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On Monday, October 24, 2011 at 10:29 PM, Charles Oliver Nutter wrote:
> 2011/10/1 SASADA Koichi <ko1 / atdot.net (mailto:ko1 / atdot.net)>:
> > - Remove Proc binding
> 
> I added this one. Anyone who has ever attempted to optimize Ruby knows
> this is one of the biggest roadblocks. If any time, any local state
> can be seen by code you've passed a block to, you can't optimize any
> of that code in a way that would make it inaccessible.
> 
> I'd also argue it breaks encapsulation in the same awful way that "retry" did:
> 
> def foo
>  password  et_password
>  transaction do
>  service.auth(password)
>  service.do_something
>  end
> end
> 
> ...
> 
> def transaction(&block) # my evil patch
>  steal_password eval('password', block)
> end
> 
> Any library that can patch "transaction" can see the "password" local.
> Shouldn't local variable encapsulation be sacred?
> 
> Get rid of it.

I've had an alternate idea to accomplish something like a compromise, but I'm still a ways away from having anything like a patch.

The idea is this: make Proc#freeze snapshot all bindings.

Essentially, telling a Proc to freeze would cause all bindings in the proc to be evaluated and replaced with their value at that moment. These values, themselves, would then be frozen, and references to the original code blocks could be released. Requiring an extra method call to accomplish this is slightly inconvenient, but it would keep Ruby 2.0 "backwards compatible" (in quotes because really? does anybody sensible actually abuse proc bindings like this?). The hope would be that eventually everyone would get into the habit of freezing their procs and eventually this could become the default behavior.

I have to admit I haven't had a chance to completely work through all the details of this idea yet. I will say that my ultimate hope is that the following two methods would be equivalent with the same performance in Ruby 2.0:


def traditional
  do_stuff...
end

define_method :meta do
  do_stuff...
end.freeze


Thoughts?
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                <div><span class="Apple-style-span" style="color: rgb(160, 160, 168); ">On Monday, October 24, 2011 at 10:29 PM, Charles Oliver Nutter wrote:</span></div>
                <blockquote type="cite" style="border-left-style:solid;border-width:1px;margin-left:0px;padding-left:10px;">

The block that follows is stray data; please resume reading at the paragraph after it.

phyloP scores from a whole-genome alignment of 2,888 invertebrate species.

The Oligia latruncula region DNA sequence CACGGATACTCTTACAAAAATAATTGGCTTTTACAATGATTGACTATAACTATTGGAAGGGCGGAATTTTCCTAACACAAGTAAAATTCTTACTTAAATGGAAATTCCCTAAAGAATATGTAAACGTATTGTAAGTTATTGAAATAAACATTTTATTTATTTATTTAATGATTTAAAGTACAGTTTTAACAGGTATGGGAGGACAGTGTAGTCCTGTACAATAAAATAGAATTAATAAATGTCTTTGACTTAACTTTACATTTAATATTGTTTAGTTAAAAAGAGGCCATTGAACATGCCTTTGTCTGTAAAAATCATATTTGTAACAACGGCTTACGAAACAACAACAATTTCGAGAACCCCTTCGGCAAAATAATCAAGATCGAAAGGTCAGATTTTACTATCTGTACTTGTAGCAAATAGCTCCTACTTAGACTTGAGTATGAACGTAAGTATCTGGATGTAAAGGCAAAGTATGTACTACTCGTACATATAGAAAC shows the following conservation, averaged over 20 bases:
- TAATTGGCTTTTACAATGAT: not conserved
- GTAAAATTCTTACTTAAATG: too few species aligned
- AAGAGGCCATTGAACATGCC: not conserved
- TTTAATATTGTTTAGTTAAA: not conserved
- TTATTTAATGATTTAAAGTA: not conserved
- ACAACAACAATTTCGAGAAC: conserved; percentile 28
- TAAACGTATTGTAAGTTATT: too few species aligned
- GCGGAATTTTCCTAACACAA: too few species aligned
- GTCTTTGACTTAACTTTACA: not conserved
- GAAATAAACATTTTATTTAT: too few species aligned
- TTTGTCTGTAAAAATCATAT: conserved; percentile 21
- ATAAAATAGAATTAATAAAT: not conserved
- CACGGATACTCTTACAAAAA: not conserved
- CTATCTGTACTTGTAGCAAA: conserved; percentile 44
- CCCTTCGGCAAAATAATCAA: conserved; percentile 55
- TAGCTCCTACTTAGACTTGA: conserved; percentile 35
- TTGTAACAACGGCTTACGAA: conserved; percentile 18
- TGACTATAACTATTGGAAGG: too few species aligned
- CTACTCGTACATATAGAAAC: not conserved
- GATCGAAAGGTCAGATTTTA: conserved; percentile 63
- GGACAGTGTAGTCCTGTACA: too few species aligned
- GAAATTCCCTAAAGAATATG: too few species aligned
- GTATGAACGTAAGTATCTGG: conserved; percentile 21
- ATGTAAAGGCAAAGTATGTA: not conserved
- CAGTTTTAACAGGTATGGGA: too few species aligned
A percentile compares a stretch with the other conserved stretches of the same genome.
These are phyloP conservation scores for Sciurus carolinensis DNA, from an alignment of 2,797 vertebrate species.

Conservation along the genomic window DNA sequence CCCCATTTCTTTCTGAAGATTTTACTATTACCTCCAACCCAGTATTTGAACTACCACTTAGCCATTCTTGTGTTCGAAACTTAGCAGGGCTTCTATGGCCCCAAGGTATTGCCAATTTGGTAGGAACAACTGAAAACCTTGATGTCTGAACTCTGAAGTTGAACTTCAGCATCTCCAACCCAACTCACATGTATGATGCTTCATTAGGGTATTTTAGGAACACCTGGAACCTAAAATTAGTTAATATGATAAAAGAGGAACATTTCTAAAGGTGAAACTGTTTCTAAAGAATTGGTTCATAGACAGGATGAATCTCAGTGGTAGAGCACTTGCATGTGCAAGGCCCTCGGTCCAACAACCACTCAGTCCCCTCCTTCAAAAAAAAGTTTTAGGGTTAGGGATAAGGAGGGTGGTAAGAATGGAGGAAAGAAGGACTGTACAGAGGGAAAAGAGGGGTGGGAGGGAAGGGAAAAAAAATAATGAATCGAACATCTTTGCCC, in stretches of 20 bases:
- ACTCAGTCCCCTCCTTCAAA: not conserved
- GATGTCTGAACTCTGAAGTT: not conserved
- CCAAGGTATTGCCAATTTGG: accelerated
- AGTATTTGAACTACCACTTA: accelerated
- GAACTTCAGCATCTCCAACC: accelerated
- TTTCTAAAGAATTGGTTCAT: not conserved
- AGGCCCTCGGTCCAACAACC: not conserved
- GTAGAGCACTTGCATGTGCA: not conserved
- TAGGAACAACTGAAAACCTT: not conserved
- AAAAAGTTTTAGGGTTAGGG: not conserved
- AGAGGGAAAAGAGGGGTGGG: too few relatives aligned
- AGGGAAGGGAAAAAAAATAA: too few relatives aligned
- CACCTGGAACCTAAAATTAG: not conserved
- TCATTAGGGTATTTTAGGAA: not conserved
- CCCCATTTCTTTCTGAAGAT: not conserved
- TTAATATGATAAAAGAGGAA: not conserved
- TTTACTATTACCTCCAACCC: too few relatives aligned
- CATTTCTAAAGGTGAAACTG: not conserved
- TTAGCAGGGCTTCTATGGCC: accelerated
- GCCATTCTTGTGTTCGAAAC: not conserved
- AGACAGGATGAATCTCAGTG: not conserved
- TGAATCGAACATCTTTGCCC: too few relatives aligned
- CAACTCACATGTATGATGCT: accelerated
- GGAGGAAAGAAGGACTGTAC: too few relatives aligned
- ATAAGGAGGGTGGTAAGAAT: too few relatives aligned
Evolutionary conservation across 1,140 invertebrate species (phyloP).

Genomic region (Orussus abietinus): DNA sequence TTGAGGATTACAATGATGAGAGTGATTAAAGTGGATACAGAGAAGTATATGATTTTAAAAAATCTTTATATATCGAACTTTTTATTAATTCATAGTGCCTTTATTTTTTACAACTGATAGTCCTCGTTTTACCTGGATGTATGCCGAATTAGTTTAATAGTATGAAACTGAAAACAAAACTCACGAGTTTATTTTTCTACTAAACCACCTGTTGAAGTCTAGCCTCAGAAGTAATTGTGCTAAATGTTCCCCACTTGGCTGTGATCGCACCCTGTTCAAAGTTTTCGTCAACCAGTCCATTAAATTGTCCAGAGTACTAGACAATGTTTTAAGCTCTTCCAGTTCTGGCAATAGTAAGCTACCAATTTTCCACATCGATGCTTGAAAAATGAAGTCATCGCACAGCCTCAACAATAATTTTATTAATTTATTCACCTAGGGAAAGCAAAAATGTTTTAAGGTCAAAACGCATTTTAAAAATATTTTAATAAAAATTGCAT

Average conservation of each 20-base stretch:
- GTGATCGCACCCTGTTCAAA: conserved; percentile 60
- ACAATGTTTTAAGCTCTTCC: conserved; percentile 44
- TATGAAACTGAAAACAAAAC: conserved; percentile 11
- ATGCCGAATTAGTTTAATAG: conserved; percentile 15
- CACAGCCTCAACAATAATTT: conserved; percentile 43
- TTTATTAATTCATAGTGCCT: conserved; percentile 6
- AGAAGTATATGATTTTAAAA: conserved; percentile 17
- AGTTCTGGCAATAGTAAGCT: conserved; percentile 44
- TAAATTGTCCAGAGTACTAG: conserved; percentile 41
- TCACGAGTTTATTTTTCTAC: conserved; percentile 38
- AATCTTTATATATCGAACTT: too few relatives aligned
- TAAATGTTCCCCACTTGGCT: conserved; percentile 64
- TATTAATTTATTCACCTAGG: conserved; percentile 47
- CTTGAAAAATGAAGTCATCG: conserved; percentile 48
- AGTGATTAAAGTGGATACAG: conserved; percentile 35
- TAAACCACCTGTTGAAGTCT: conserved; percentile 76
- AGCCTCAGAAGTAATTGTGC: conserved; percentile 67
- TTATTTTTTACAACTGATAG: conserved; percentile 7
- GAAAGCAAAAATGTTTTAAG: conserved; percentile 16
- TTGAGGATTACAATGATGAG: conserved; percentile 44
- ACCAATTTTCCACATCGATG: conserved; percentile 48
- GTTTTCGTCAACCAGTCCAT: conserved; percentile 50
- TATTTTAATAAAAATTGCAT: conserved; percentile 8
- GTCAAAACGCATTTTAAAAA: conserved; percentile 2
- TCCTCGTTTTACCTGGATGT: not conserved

<span><div><div>2011/10/1 SASADA Koichi &lt;ko1 / atdot.net&gt;:<br><blockquote type="cite"><div>- Remove Proc binding<br></div></blockquote><br>I added this one. Anyone who has ever attempted to optimize Ruby knows<br>this is one of the biggest roadblocks. If any time, any local state<br>can be seen by code you've passed a block to, you can't optimize any<br>of that code in a way that would make it inaccessible.<br><br>I'd also argue it breaks encapsulation in the same awful way that "retry" did:<br><br>def foo<br>  password = get_password<br>  transaction do<br>    service.auth(password)<br>    service.do_something<br>  end<br>end<br><br>...<br><br>def transaction(&amp;block) # my evil patch<br>  steal_password eval('password', block)<br>end<br><br>Any library that can patch "transaction" can see the "password" local.<br>Shouldn't local variablencapsulation be sacred?<br><br>Get rid of it.</div></div></span></blockquote><div><br></div><div>I've had an alternate idea to accomplish something like a compromise, but I'm still a ways away from having anything like a patch.</div><div><br></div><div>The idea is this: make Proc#freeze snapshot all bindings.</div><div><br></div><div>Essentially, telling a Proc to freeze would cause all bindings in the proc to be evaluated and replaced with their value at that moment. These values, themselves, would then be frozen, and references to the original code blocks could be released. Requiring an extra method call to accomplish this is slightly inconvenient, but it would keep Ruby 2.0 "backwards compatible" (in quotes because really? does anybody sensible actually abuse proc bindings likehis?). The hope would be that eventually everyone would get into the habit of freezing their procs and eventually this could become the default behavior.</div><div><br></div><div>I have to admit I haven't had a chance to completely work through all the details of this idea yet. I will say that my ultimate hope is that the following two methods would be equivalent with the same performance in Ruby 2.0:</div><div><br></div><div><br></div><div>def traditional</div><div>&nbsp; do_stuff...</div><div>end</div><div><br></div><div>define_method :meta do</div><div>&nbsp; do_stuff...</div><div>end.freeze</div><div><br></div><div><br></div><div>Thoughts?</div>
            
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